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[393] for the use or benefit of contractors with the government.

Sec. 8. Nothing in this act shall be construed to authorize the impressing officer to enter an appeal from any decision of the local appraisers, under the seventh section of the act to which this is amendatory.

Approved February sixteenth, 1864.

I. Impressments according to this act, and the act to which this is an amendment, may be made for necessary supplies for the confederate armies in the field, and for their accumulation in magazines and at posts and depots, and to carry on the various operations of the military bureau connected with the war department, whenever the same cannot be obtained by contract.

II. They may be made under orders from the generals commanding armies, departments, corps, divisions, and by commanders of detached parties when a necessity arises therefor. These orders may be executed by appropriate officers of the staff belonging to the army. The chiefs of the various bureaux shall designate the officers and persons who shall be competent to make impressments under the authority conferred upon them.

III. Before any impressment shall be made, the impressing officer or his agent will make an offer to the owner, his bailee, or agent, in writing, for the purchase of the property, describing the property he wishes to purchase, the price he is willing to pay, and the mode of payment, and stating that, upon a refusal to accept the same, compensation will be made according to the acts of Congress for the regulation of impressments. This notice will be considered as binding the property until the completion of the negotiation for the sale and transfer of the same to the impressing officer. The property will remain in the custody of the owner, and at his risk, during the pending of these proceedings, unless a delivery of the same be thereupon made to the impressing officer, with his consent. In case of a change of possession under these circumstances, the confederate States will be regarded as the owner, and the property held for its use and at its risk.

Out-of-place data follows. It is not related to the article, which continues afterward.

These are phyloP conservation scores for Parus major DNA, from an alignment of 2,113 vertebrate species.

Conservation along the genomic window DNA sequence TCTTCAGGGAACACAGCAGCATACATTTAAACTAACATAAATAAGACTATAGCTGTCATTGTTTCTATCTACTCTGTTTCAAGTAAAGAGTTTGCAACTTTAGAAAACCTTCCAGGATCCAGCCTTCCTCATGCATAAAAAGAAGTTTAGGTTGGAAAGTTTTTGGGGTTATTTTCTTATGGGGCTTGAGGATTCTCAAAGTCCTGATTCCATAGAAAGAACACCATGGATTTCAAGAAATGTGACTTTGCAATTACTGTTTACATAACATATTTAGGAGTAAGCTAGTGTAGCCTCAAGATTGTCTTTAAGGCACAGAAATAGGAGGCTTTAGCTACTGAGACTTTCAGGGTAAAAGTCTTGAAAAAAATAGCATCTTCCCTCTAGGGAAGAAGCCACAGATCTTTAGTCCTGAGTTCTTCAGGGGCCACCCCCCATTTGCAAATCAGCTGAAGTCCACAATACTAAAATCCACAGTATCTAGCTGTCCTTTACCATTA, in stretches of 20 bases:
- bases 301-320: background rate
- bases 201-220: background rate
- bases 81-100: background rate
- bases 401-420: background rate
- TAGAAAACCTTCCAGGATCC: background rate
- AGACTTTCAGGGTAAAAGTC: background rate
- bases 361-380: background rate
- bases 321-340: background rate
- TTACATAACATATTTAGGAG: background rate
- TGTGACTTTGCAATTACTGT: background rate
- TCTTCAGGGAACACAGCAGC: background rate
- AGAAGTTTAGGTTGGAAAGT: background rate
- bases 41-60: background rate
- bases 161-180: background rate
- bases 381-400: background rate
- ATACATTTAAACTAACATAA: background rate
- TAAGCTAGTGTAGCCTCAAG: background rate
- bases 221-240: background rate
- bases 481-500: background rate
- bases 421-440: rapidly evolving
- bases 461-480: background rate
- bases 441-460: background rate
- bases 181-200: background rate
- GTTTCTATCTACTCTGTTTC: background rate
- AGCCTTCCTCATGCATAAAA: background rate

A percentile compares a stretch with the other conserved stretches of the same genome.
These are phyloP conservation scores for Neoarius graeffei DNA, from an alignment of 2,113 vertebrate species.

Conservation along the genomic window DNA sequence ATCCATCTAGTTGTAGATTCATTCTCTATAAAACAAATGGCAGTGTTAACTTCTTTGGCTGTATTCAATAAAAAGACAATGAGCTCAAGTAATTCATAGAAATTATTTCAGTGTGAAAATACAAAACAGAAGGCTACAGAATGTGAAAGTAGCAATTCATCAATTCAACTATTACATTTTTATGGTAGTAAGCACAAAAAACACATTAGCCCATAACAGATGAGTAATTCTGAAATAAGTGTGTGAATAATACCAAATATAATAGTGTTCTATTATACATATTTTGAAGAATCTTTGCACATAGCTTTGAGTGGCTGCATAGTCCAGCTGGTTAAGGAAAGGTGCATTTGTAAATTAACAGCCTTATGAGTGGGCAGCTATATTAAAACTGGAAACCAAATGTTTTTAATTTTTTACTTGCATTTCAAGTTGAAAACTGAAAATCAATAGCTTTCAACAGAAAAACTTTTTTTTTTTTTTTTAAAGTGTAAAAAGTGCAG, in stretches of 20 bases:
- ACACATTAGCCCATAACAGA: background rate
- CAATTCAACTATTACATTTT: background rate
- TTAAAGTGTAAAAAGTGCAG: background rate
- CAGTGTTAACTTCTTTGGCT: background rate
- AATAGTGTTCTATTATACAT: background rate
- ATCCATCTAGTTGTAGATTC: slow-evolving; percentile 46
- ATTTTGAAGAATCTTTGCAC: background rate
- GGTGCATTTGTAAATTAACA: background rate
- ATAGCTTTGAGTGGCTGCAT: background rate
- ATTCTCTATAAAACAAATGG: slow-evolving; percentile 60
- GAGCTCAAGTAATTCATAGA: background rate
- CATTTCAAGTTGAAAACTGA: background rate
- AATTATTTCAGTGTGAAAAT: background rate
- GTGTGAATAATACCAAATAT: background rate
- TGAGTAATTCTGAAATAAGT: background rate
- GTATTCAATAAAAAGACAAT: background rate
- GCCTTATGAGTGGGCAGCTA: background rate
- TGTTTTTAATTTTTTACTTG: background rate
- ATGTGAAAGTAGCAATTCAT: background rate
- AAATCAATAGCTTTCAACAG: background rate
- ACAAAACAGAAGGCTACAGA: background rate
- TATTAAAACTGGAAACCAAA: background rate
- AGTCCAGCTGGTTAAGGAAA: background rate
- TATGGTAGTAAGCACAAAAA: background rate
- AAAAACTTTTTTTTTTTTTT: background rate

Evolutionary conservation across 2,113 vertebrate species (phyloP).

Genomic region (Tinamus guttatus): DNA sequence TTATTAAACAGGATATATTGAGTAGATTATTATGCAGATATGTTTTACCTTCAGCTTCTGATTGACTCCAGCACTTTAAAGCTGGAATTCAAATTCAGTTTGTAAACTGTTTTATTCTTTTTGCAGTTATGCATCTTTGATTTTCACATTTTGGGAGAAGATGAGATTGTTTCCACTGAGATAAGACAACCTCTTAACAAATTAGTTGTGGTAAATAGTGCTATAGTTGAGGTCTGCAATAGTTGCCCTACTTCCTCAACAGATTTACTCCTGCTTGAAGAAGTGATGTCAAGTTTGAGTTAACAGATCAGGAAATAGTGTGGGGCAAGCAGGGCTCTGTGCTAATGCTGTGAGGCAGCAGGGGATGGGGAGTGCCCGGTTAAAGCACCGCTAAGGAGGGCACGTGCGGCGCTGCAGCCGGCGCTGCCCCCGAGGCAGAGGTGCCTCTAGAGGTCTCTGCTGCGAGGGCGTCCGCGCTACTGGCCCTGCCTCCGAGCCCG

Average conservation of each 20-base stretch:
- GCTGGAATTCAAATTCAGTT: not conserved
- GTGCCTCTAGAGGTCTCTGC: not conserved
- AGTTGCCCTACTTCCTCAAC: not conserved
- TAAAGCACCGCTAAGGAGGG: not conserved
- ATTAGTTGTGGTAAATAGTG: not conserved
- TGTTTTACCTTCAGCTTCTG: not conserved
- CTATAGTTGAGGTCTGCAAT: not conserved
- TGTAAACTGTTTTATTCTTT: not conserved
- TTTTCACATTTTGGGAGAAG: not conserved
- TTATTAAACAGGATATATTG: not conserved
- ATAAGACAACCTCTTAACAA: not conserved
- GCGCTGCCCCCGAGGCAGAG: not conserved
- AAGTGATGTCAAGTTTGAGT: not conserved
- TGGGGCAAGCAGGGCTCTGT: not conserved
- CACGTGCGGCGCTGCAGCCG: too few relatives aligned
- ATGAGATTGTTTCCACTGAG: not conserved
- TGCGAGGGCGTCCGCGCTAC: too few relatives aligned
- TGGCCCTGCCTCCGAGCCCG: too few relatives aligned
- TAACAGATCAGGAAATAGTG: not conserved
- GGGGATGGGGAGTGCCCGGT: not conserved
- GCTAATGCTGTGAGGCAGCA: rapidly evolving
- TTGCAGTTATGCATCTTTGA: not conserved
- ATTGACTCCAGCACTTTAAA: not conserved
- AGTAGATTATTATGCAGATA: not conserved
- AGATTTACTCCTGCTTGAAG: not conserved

IV. In all cases in which the offer of an impressing officer is refused, he will proceed to adjust the price according to the first section of the act above recited — that is, by the judgment of two loyal and disinterested persons of the city, county, or parish in which the impressment may be made--one to be selected by the owner, his bailee or agent, and one by the impressing officer. In the event of their disagreement, these two will select an umpire of like qualification. The persons thus selected will proceed to assess just compensation for the property so impressed, whether the absolute ownership or the temporary use thereof be required. If the impressing officer believes that the appraisement is fair and just, he will indorse his approval, and pay for the property; and the right in the object impressed will become the property of the confederate States. But if he does not approve of the appraisement, he will decline to approve it, and indorse the reason for his refusal on the certificate, and forthwith report the case to the commissioners appointed under the fifth section of the act to which the act above recited is an amendment, and in the mean time the property will be taken and a receipt describing the property and the proceedings for the adjustment of the price and the appeal, given to the owner. The impressing officer will immediately report the case to the appraisers, with a statement of the quality and condition of the property, and his opinion upon the subject.

V. No officer or agent will impress the necessary supplies which any person may have for the consumption of himself and family, employes, slaves, or to carry on his ordinary mechanical, manufacturing, or agricultural employments.

If any question arise as to the fact whether the supplies are necessary, or whether there be a surplus, it will be determined by appraisers mutually selected according to the preceding section, and in this case the decision of the appraisers will be binding on the officer, who will not be allowed an appeal therefrom.

VI. These regulations are published as a substitute for the regulations contained in General Orders Nos. 37 and 161, series of 1863.

By order.

S. Cooper, Adjutant and Inspector-General.

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